New Zealand government services are forecast to cut back on IT spending in 2020 at a rate of more than eight times the global average.
In New Zealand, spending on IT by the government is predicted to decline by 5.0 per cent year-on-year, to $1.2 billion, according to research firm Gartner.
This is opposed to global government IT spending, which is estimated to drop just 0.6 per cent year-on-year, to US$438 billion.
Irma Fabular, senior research director at Gartner, said the global priority in IT spending would be directed towards public health and wellness, including telecommuting.
Spending on measures towards community and national resilience through improving disease and other threat surveillance systems were also predicted to be a focus.
In addition, Gartner research indicated other global focus areas include digital government services, data and analytics, cybersecurity, citizen engagement and experience and building health system resilience to prepare for future pandemics.
While spending for these areas is likely to be bolstered, it is predicted to come at a cost to projects.
“Important but less urgent IT projects, such as enterprise resource planning (ERP) and robotics process automation (RPA), will be delayed to make room for immediate and critical spending in digital workplace support, public health response and economic growth,” Fabular said.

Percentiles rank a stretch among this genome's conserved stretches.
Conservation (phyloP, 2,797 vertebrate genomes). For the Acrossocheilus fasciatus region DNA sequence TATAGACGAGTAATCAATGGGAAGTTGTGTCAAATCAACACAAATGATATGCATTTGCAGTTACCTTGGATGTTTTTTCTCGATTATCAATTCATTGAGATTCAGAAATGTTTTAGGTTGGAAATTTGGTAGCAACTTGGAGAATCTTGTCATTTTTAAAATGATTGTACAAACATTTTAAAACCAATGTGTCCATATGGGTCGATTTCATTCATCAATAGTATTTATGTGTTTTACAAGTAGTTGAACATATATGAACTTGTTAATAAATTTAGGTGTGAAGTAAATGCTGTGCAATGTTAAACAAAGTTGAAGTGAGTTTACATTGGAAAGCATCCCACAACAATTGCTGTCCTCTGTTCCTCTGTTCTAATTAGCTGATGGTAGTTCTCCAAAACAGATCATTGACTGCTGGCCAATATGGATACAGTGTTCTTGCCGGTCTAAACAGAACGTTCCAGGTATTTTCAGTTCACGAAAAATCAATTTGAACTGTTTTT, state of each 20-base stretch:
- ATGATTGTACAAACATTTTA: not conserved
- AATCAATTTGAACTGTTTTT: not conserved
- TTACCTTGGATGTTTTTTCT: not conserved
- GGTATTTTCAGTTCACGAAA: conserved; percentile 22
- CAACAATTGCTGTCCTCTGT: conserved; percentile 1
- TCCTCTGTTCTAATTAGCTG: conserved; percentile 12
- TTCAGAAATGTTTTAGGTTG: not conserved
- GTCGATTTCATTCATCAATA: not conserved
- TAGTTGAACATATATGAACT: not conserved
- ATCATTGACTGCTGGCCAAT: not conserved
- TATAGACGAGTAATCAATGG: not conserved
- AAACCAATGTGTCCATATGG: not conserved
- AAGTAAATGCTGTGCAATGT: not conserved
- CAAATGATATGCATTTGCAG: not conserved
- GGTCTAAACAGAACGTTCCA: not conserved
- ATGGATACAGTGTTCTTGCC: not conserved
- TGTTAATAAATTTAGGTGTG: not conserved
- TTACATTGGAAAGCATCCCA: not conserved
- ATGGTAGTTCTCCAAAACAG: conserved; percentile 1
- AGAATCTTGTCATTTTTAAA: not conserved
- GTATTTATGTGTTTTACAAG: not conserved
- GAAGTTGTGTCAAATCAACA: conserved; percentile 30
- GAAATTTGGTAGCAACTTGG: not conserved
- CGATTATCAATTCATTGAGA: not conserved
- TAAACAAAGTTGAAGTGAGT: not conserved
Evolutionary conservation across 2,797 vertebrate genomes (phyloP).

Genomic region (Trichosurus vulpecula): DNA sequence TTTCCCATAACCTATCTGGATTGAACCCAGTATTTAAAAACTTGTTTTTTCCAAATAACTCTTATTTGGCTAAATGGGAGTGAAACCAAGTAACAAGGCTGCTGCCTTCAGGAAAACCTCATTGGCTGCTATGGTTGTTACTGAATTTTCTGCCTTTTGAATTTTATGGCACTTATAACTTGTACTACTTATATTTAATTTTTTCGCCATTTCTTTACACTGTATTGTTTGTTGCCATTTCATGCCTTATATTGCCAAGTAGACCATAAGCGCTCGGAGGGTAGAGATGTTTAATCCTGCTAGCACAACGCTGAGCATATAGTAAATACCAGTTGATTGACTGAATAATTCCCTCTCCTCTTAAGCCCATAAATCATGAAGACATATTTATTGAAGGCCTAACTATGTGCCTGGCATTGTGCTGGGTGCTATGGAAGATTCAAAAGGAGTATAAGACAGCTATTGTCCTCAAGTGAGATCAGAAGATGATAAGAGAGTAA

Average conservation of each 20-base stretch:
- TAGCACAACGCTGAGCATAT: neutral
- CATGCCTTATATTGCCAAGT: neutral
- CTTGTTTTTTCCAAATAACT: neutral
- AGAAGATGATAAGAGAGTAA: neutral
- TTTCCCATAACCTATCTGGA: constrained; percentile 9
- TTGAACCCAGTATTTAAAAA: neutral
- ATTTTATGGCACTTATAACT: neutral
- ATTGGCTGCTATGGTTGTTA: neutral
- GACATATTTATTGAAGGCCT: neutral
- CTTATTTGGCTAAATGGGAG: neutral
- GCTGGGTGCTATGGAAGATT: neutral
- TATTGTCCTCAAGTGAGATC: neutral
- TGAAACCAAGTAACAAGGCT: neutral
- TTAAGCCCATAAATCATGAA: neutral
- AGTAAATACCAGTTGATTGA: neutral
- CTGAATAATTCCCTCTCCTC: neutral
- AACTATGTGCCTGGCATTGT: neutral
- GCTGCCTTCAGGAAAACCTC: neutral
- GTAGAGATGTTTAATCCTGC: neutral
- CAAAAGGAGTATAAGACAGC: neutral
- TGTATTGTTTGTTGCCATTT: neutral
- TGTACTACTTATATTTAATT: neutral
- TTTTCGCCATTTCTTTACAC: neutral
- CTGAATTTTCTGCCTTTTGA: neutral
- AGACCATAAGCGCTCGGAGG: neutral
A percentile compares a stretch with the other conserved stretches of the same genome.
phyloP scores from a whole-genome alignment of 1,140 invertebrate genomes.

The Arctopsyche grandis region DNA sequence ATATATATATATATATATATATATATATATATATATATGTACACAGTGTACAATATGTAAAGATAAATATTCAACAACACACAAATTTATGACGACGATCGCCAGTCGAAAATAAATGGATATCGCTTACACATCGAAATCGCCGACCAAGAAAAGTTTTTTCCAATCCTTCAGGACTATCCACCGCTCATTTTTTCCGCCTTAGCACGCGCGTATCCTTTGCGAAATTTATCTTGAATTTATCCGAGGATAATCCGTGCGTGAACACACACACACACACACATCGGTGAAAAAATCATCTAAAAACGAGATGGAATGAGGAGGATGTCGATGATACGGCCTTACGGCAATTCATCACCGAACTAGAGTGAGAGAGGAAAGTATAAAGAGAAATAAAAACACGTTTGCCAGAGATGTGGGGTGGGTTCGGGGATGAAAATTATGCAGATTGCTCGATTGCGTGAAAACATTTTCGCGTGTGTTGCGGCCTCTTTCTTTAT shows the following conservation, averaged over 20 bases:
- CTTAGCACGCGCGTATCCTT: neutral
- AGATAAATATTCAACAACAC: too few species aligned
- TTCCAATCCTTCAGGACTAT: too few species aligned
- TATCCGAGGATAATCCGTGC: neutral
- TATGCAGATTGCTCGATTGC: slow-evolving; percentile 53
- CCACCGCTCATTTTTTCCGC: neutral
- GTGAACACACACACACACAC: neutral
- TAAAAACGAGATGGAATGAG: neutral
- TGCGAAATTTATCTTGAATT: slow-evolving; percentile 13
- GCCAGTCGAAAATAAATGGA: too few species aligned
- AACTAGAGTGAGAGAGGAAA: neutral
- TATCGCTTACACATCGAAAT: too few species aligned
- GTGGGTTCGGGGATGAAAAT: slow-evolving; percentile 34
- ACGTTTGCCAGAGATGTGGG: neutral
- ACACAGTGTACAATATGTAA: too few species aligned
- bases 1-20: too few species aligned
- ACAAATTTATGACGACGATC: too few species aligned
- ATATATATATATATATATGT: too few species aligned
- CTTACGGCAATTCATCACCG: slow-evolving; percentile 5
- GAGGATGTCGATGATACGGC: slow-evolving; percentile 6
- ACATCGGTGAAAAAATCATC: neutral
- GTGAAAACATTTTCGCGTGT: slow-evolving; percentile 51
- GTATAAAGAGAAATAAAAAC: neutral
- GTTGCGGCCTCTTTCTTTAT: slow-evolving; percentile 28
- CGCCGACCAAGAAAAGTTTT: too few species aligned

“Adoption of cloud services will continue to accelerate while spending on in-house servers and storage will continue to decline.”
Out of all the sections within New Zealand government IT spending, the device market is estimated to take the biggest hit, dropping 18.9 per cent, to $77 million.
Spending on internal services, data centres, telecommunications services and IT services are also forecast to decline by 15.3 per cent, 9.7 per cent, 7.9 per cent and 5.3 per cent, respectively.
Software is the only government IT spending area expected to grow in the country with 4.7 per cent anticipated, to $332 million.
Meanwhile, global government IT spending is forecast to see declines on devices, data centres, telecom services and internal services by 8.3 per cent, 7.2 per cent, 2.4 per cent and 0.9 per cent, respectively.
On the global scale, spending on software is anticipated to grow by 4.4 per cent and the IT services market is predicted to remain steady.
Despite the declines, there is growth on the horizon for both New Zealand and worldwide, with a 2021 forecast for growth of 5.8 per cent for New Zealand, to $1.28 billion, and 3.3 per cent for global spending, to US$452.3 billion.
North America is predicted to be the largest global regional government IT spender this year, at US$191 billion.
Western Europe is forecast to follow at US$94 billion, and then Greater China at US$39 billion.